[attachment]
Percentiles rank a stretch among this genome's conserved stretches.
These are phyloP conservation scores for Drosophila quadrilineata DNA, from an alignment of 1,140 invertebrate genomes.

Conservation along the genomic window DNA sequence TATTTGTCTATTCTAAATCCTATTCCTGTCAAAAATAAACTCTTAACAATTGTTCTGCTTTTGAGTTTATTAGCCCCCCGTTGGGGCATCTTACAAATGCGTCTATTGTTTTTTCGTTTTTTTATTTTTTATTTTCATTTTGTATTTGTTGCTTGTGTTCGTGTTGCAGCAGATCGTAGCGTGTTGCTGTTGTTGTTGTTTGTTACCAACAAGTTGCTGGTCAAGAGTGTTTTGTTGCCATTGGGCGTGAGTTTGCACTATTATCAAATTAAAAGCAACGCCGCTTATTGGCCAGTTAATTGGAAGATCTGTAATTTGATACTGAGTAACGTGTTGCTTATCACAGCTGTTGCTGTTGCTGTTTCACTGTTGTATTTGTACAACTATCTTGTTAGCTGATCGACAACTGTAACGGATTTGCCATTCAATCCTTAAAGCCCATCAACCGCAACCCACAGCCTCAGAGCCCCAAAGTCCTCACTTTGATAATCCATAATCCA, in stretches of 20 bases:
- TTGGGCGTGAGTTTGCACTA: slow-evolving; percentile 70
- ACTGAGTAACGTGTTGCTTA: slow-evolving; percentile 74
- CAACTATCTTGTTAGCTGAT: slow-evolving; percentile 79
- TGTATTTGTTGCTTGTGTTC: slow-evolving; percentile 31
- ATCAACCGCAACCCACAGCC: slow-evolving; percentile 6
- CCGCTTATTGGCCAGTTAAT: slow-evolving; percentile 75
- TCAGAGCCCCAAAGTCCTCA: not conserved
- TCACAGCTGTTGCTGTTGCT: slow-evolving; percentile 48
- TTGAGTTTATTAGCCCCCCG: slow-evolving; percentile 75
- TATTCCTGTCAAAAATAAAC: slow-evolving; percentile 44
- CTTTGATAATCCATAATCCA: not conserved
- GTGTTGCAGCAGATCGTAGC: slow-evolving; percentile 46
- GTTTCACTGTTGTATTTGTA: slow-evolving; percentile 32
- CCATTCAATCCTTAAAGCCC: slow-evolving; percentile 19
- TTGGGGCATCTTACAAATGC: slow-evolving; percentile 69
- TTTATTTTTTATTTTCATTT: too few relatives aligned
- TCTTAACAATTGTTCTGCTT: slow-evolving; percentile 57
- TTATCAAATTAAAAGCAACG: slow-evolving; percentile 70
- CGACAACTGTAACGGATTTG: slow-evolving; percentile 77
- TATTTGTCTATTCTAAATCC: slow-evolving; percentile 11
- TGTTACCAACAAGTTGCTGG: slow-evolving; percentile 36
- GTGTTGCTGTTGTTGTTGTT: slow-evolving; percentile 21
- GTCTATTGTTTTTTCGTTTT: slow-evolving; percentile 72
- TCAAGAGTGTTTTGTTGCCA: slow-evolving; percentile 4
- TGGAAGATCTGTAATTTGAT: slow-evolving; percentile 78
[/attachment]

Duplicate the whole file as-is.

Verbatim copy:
Percentiles rank a stretch among this genome's conserved stretches.
These are phyloP conservation scores for Drosophila quadrilineata DNA, from an alignment of 1,140 invertebrate genomes.

Conservation along the genomic window DNA sequence TATTTGTCTATTCTAAATCCTATTCCTGTCAAAAATAAACTCTTAACAATTGTTCTGCTTTTGAGTTTATTAGCCCCCCGTTGGGGCATCTTACAAATGCGTCTATTGTTTTTTCGTTTTTTTATTTTTTATTTTCATTTTGTATTTGTTGCTTGTGTTCGTGTTGCAGCAGATCGTAGCGTGTTGCTGTTGTTGTTGTTTGTTACCAACAAGTTGCTGGTCAAGAGTGTTTTGTTGCCATTGGGCGTGAGTTTGCACTATTATCAAATTAAAAGCAACGCCGCTTATTGGCCAGTTAATTGGAAGATCTGTAATTTGATACTGAGTAACGTGTTGCTTATCACAGCTGTTGCTGTTGCTGTTTCACTGTTGTATTTGTACAACTATCTTGTTAGCTGATCGACAACTGTAACGGATTTGCCATTCAATCCTTAAAGCCCATCAACCGCAACCCACAGCCTCAGAGCCCCAAAGTCCTCACTTTGATAATCCATAATCCA, in stretches of 20 bases:
- TTGGGCGTGAGTTTGCACTA: slow-evolving; percentile 70
- ACTGAGTAACGTGTTGCTTA: slow-evolving; percentile 74
- CAACTATCTTGTTAGCTGAT: slow-evolving; percentile 79
- TGTATTTGTTGCTTGTGTTC: slow-evolving; percentile 31
- ATCAACCGCAACCCACAGCC: slow-evolving; percentile 6
- CCGCTTATTGGCCAGTTAAT: slow-evolving; percentile 75
- TCAGAGCCCCAAAGTCCTCA: not conserved
- TCACAGCTGTTGCTGTTGCT: slow-evolving; percentile 48
- TTGAGTTTATTAGCCCCCCG: slow-evolving; percentile 75
- TATTCCTGTCAAAAATAAAC: slow-evolving; percentile 44
- CTTTGATAATCCATAATCCA: not conserved
- GTGTTGCAGCAGATCGTAGC: slow-evolving; percentile 46
- GTTTCACTGTTGTATTTGTA: slow-evolving; percentile 32
- CCATTCAATCCTTAAAGCCC: slow-evolving; percentile 19
- TTGGGGCATCTTACAAATGC: slow-evolving; percentile 69
- TTTATTTTTTATTTTCATTT: too few relatives aligned
- TCTTAACAATTGTTCTGCTT: slow-evolving; percentile 57
- TTATCAAATTAAAAGCAACG: slow-evolving; percentile 70
- CGACAACTGTAACGGATTTG: slow-evolving; percentile 77
- TATTTGTCTATTCTAAATCC: slow-evolving; percentile 11
- TGTTACCAACAAGTTGCTGG: slow-evolving; percentile 36
- GTGTTGCTGTTGTTGTTGTT: slow-evolving; percentile 21
- GTCTATTGTTTTTTCGTTTT: slow-evolving; percentile 72
- TCAAGAGTGTTTTGTTGCCA: slow-evolving; percentile 4
- TGGAAGATCTGTAATTTGAT: slow-evolving; percentile 78